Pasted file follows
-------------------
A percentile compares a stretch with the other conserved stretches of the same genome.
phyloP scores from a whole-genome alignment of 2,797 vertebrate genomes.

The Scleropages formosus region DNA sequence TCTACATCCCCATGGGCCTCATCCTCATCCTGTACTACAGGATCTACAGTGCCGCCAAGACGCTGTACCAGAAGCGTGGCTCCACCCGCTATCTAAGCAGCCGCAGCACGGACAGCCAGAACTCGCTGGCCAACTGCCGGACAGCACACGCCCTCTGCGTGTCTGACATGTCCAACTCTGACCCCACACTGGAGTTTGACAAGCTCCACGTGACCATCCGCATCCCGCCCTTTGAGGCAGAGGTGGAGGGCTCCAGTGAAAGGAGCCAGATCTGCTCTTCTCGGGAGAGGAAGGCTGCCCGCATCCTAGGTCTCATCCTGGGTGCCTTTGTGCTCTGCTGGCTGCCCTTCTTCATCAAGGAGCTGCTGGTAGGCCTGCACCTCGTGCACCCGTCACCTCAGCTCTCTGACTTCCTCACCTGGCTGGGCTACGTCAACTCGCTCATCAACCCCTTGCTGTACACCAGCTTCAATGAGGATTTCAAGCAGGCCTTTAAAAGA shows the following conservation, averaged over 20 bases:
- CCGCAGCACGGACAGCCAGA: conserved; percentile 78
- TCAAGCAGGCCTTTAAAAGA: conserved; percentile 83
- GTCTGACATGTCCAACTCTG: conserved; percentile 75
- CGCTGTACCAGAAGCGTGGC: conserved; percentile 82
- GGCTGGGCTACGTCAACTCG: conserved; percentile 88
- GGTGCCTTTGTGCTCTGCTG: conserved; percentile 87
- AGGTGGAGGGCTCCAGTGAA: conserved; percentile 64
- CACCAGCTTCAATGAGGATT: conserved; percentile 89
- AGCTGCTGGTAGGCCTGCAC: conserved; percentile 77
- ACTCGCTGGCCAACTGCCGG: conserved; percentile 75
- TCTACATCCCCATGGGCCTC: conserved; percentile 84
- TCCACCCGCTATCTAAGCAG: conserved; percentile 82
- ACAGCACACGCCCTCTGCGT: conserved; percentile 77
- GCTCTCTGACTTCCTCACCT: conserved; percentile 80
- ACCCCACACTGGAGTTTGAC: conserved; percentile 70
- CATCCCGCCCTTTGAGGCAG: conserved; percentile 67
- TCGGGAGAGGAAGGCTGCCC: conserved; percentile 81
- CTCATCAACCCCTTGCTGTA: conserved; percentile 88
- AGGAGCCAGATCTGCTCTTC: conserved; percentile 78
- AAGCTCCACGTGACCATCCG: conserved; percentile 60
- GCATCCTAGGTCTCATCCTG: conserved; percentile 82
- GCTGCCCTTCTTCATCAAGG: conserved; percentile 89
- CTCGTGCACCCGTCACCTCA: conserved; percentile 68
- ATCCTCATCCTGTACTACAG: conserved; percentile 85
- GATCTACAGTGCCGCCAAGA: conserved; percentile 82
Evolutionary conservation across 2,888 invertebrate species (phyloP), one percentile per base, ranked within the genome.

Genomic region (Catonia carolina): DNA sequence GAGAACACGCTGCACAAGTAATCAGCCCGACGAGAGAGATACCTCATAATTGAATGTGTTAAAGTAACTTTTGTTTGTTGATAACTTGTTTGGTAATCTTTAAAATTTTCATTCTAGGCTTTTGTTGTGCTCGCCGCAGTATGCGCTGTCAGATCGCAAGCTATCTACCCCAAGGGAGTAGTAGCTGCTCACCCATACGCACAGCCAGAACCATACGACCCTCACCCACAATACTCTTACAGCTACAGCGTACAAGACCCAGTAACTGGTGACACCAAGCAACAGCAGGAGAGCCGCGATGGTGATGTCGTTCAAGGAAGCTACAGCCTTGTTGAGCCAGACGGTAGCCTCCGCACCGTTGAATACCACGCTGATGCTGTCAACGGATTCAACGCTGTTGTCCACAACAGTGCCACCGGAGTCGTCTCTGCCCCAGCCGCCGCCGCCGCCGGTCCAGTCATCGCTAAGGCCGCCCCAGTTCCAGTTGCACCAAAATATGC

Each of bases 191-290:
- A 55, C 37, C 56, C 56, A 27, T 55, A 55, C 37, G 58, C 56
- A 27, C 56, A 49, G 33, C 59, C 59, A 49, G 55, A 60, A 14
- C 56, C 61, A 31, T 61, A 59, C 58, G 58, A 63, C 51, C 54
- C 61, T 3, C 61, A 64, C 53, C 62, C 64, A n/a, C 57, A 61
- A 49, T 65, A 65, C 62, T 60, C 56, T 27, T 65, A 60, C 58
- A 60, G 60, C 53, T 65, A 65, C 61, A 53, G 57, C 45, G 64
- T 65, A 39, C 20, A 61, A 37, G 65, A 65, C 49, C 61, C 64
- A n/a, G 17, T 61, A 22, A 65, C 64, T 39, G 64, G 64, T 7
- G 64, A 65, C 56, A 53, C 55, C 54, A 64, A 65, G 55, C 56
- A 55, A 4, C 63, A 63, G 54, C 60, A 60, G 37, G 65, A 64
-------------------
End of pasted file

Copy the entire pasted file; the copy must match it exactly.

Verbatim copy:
A percentile compares a stretch with the other conserved stretches of the same genome.
phyloP scores from a whole-genome alignment of 2,797 vertebrate genomes.

The Scleropages formosus region DNA sequence TCTACATCCCCATGGGCCTCATCCTCATCCTGTACTACAGGATCTACAGTGCCGCCAAGACGCTGTACCAGAAGCGTGGCTCCACCCGCTATCTAAGCAGCCGCAGCACGGACAGCCAGAACTCGCTGGCCAACTGCCGGACAGCACACGCCCTCTGCGTGTCTGACATGTCCAACTCTGACCCCACACTGGAGTTTGACAAGCTCCACGTGACCATCCGCATCCCGCCCTTTGAGGCAGAGGTGGAGGGCTCCAGTGAAAGGAGCCAGATCTGCTCTTCTCGGGAGAGGAAGGCTGCCCGCATCCTAGGTCTCATCCTGGGTGCCTTTGTGCTCTGCTGGCTGCCCTTCTTCATCAAGGAGCTGCTGGTAGGCCTGCACCTCGTGCACCCGTCACCTCAGCTCTCTGACTTCCTCACCTGGCTGGGCTACGTCAACTCGCTCATCAACCCCTTGCTGTACACCAGCTTCAATGAGGATTTCAAGCAGGCCTTTAAAAGA shows the following conservation, averaged over 20 bases:
- CCGCAGCACGGACAGCCAGA: conserved; percentile 78
- TCAAGCAGGCCTTTAAAAGA: conserved; percentile 83
- GTCTGACATGTCCAACTCTG: conserved; percentile 75
- CGCTGTACCAGAAGCGTGGC: conserved; percentile 82
- GGCTGGGCTACGTCAACTCG: conserved; percentile 88
- GGTGCCTTTGTGCTCTGCTG: conserved; percentile 87
- AGGTGGAGGGCTCCAGTGAA: conserved; percentile 64
- CACCAGCTTCAATGAGGATT: conserved; percentile 89
- AGCTGCTGGTAGGCCTGCAC: conserved; percentile 77
- ACTCGCTGGCCAACTGCCGG: conserved; percentile 75
- TCTACATCCCCATGGGCCTC: conserved; percentile 84
- TCCACCCGCTATCTAAGCAG: conserved; percentile 82
- ACAGCACACGCCCTCTGCGT: conserved; percentile 77
- GCTCTCTGACTTCCTCACCT: conserved; percentile 80
- ACCCCACACTGGAGTTTGAC: conserved; percentile 70
- CATCCCGCCCTTTGAGGCAG: conserved; percentile 67
- TCGGGAGAGGAAGGCTGCCC: conserved; percentile 81
- CTCATCAACCCCTTGCTGTA: conserved; percentile 88
- AGGAGCCAGATCTGCTCTTC: conserved; percentile 78
- AAGCTCCACGTGACCATCCG: conserved; percentile 60
- GCATCCTAGGTCTCATCCTG: conserved; percentile 82
- GCTGCCCTTCTTCATCAAGG: conserved; percentile 89
- CTCGTGCACCCGTCACCTCA: conserved; percentile 68
- ATCCTCATCCTGTACTACAG: conserved; percentile 85
- GATCTACAGTGCCGCCAAGA: conserved; percentile 82
Evolutionary conservation across 2,888 invertebrate species (phyloP), one percentile per base, ranked within the genome.

Genomic region (Catonia carolina): DNA sequence GAGAACACGCTGCACAAGTAATCAGCCCGACGAGAGAGATACCTCATAATTGAATGTGTTAAAGTAACTTTTGTTTGTTGATAACTTGTTTGGTAATCTTTAAAATTTTCATTCTAGGCTTTTGTTGTGCTCGCCGCAGTATGCGCTGTCAGATCGCAAGCTATCTACCCCAAGGGAGTAGTAGCTGCTCACCCATACGCACAGCCAGAACCATACGACCCTCACCCACAATACTCTTACAGCTACAGCGTACAAGACCCAGTAACTGGTGACACCAAGCAACAGCAGGAGAGCCGCGATGGTGATGTCGTTCAAGGAAGCTACAGCCTTGTTGAGCCAGACGGTAGCCTCCGCACCGTTGAATACCACGCTGATGCTGTCAACGGATTCAACGCTGTTGTCCACAACAGTGCCACCGGAGTCGTCTCTGCCCCAGCCGCCGCCGCCGCCGGTCCAGTCATCGCTAAGGCCGCCCCAGTTCCAGTTGCACCAAAATATGC

Each of bases 191-290:
- A 55, C 37, C 56, C 56, A 27, T 55, A 55, C 37, G 58, C 56
- A 27, C 56, A 49, G 33, C 59, C 59, A 49, G 55, A 60, A 14
- C 56, C 61, A 31, T 61, A 59, C 58, G 58, A 63, C 51, C 54
- C 61, T 3, C 61, A 64, C 53, C 62, C 64, A n/a, C 57, A 61
- A 49, T 65, A 65, C 62, T 60, C 56, T 27, T 65, A 60, C 58
- A 60, G 60, C 53, T 65, A 65, C 61, A 53, G 57, C 45, G 64
- T 65, A 39, C 20, A 61, A 37, G 65, A 65, C 49, C 61, C 64
- A n/a, G 17, T 61, A 22, A 65, C 64, T 39, G 64, G 64, T 7
- G 64, A 65, C 56, A 53, C 55, C 54, A 64, A 65, G 55, C 56
- A 55, A 4, C 63, A 63, G 54, C 60, A 60, G 37, G 65, A 64